The iris code: what the color of your eyes says about your character

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Blue, brown or green: The iris code: What the eye color says about your character

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Wednesday, May 15, 2024, 8:52 am

Can eye colors really be attributed to character traits? Ophthalmologist Dr. Rainer Wiltfang explains the iris code and what connections there may be between character and eye color.

Can eye color actually say something about someone’s character?

Almost everyone knows phrases like “Brown eyes are dangerous, but fair in love.”, “Blue eyes are heavenly stars, love to kiss and kiss.” For a long time, a connection between eye color and character traits was considered esoteric. However, recent findings show that there may be a link between eye color and personality, if only in tendencies.

Are there scientific studies that link eye color and personality traits?

Scientists from Österbro University examined 400 subjects and were able to establish a link between eye color and character. The development of the brain and eyes are linked. Gene Pax6 is involved in the formation of the iris pattern and is active in brain areas that influence emotions and behavior.

If you believe Swedish scientists, personality traits can be deciphered by looking into the iris. The scientists discovered that character traits can be interpreted using pigment spots, contraction rings and longitudinal furrows.

Elongated furrows are associated with a friendly and open character. Contraction rings are associated with impulsive, neurotic qualities. The scientists emphasize that an individual personality cannot be characterized based on their eyes. Further research would be needed to verify the assumptions.

dr. med. Rainer Wiltfang, a specialist in ophthalmology, has more than twenty years of experience in laser eye medicine. He is considered a pioneer as co-developer of the SMILE method, an innovative, minimally invasive laser surgery. In addition to his medical work, he works as a team doctor for the German Ski Association and at the Bavarian Olympic Training Center.

How does genetics affect eye color and can it affect other characteristics as well?

Yes, genetics affects eye color – as well as many other human characteristics. It is caused by the combination of different genes. Eye color is determined by the substance melanin. When melanin levels are low, the iris appears light and the eyes are green to blue or gray.

When the melanin content is high, the iris is browner in color. Because our genes determine how much melanin our body produces, eye colors are genetically determined. The dominant and recessive traits of the genes inherited from parents determine the eye color of children. Brown and green eyes are inherited dominantly, while gray and blue eyes are inherited recessively.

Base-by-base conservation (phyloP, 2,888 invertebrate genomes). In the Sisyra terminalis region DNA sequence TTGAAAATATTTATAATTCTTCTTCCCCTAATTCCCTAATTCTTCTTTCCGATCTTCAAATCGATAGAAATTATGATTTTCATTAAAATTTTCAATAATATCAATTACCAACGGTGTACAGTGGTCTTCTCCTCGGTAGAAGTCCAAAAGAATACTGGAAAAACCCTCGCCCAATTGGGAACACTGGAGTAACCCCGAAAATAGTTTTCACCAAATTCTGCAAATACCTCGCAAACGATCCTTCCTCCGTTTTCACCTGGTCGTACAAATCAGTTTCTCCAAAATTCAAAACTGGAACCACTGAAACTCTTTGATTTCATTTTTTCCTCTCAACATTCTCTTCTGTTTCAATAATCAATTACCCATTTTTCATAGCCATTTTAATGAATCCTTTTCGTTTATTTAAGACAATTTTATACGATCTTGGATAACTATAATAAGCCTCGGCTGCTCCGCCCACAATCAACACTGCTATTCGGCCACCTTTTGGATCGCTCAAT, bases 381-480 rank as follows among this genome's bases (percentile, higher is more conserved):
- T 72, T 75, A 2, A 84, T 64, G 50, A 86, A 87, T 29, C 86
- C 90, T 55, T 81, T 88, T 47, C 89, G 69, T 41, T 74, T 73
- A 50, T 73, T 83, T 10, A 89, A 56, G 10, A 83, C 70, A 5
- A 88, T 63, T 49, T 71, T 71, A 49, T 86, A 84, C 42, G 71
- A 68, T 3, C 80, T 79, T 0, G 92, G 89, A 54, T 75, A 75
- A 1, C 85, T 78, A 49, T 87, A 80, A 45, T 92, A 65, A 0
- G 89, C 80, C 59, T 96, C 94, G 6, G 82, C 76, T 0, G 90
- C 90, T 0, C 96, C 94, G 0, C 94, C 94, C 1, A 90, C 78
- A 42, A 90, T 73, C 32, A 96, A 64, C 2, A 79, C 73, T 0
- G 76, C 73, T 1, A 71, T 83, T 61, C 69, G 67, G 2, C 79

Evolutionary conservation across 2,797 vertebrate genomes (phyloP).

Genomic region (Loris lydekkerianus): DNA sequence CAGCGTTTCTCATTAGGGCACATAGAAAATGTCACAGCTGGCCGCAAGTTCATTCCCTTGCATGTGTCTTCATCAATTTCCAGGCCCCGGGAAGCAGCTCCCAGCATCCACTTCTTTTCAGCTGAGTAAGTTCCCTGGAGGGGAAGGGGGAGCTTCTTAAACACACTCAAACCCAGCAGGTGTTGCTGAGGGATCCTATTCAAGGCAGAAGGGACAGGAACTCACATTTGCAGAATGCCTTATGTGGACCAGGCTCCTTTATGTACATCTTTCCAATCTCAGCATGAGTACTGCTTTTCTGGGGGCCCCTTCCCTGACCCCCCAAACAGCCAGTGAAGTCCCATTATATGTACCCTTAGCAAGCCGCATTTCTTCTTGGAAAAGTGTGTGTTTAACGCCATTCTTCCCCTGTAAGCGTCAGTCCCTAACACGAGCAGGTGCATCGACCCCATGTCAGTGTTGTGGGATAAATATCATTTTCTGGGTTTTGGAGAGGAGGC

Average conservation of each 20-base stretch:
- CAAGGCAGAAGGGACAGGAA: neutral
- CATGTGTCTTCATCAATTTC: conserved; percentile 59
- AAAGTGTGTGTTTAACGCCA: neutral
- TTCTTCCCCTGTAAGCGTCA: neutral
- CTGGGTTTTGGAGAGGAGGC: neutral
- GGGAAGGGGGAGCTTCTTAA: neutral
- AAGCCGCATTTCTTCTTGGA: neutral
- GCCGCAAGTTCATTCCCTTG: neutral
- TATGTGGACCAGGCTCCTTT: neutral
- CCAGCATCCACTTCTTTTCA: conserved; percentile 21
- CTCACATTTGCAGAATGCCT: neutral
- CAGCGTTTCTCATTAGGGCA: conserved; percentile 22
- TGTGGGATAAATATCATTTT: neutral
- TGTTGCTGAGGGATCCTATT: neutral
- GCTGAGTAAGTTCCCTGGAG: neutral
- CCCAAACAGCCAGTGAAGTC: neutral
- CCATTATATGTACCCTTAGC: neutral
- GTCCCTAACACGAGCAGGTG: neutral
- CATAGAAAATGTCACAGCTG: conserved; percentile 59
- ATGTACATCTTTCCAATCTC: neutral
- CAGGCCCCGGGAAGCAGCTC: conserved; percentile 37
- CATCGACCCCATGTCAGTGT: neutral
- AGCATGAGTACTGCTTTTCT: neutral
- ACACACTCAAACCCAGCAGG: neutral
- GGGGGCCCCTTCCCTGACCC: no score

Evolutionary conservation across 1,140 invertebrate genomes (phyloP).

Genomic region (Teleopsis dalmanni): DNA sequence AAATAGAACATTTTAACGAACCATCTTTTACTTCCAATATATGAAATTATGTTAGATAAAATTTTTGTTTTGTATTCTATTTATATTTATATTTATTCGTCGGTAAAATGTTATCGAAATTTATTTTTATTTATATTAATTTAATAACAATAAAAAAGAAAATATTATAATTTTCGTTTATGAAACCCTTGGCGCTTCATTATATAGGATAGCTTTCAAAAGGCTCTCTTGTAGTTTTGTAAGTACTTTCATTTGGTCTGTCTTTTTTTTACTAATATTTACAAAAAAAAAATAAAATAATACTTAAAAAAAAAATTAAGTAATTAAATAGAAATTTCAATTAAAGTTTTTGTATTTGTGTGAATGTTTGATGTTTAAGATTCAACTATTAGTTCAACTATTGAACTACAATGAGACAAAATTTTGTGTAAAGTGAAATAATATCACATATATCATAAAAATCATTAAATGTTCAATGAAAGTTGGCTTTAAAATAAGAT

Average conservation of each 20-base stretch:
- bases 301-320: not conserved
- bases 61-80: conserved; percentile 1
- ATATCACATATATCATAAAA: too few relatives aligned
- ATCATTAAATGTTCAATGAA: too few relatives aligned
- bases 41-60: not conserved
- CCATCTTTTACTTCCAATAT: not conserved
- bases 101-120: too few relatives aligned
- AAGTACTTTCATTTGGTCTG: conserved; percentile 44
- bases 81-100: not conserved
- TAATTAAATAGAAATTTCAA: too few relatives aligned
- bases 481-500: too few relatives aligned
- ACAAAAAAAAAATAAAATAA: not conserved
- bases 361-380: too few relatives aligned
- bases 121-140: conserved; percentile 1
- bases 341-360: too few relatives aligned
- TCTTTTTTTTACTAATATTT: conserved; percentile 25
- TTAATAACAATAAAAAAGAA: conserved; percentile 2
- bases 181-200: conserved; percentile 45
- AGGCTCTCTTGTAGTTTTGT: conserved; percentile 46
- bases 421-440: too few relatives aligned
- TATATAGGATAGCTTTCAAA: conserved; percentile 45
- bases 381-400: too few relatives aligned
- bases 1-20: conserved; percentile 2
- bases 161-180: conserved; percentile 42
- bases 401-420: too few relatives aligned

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Can diseases be diagnosed based on eye color?

Diseases usually cannot be identified based on eye color alone. However, other criteria in the eye may provide clues. Human doctors take certain features of the eyes into account when making their diagnoses: for example, high blood pressure can be detected in the retina. Vascular diseases also appear on the retina at a relatively early stage. Rheumatic diseases, autoimmune diseases such as diabetes or vitamin A deficiency can also be seen visually. It is therefore advisable to have regular ophthalmological examinations and to visit your doctor.

Does eye color also affect vision?

People with light eye color may be more sensitive to light than people with brown eyes. However, eye color has no effect on vision or the frequency of refractive errors. In principle, the eyes should always be protected from sunlight and bright light. Visual aids such as glasses, contact lenses or laser eye surgery can be used to correct ametropia – depending on individual needs and requirements. Always go to a specialized clinic that offers the full spectrum of care for advice.

Are there ways to change eye color?

Actually no – theoretically it is possible to surgically change the color of the eyes – but this method has not been approved in Germany because significant complications have occurred, including blindness. Alternatively, colored contact lenses, which many people know from Halloween or Carnival, can be worn. In principle, these are not harmful to health when worn for short periods, but are often not certified and can lead to various problems such as mechanical irritation and inflammation. It can be dangerous, especially if not used and stored properly.

Does eye color change with age?

The color of the iris may change slightly with age – due to genetics, environmental influences or diseases such as glaucoma (glaucoma) and cataract. In general, cataracts are a disease of older people because the lens clouds over the years. The process usually begins at the age of 60. The older you are, the more likely this is to happen. In glaucoma, the patient suffers from high eye pressure. The risk of glaucoma increases after the age of 40.

If regular eye exams are not performed, glaucoma can cause serious damage to the eye. The first symptoms are blurred vision or high sensitivity to glare when light sources suddenly appear. If there is a first-degree relative with glaucoma or high myopia of five diopters or more and farsightedness, it is advisable to have the intraocular pressure checked before the age of forty

This text comes from an expert from the FOCUS online EXPERTS Circle. Our experts have a high level of specialist knowledge in their field and are not part of the editorial staff. Learn more.



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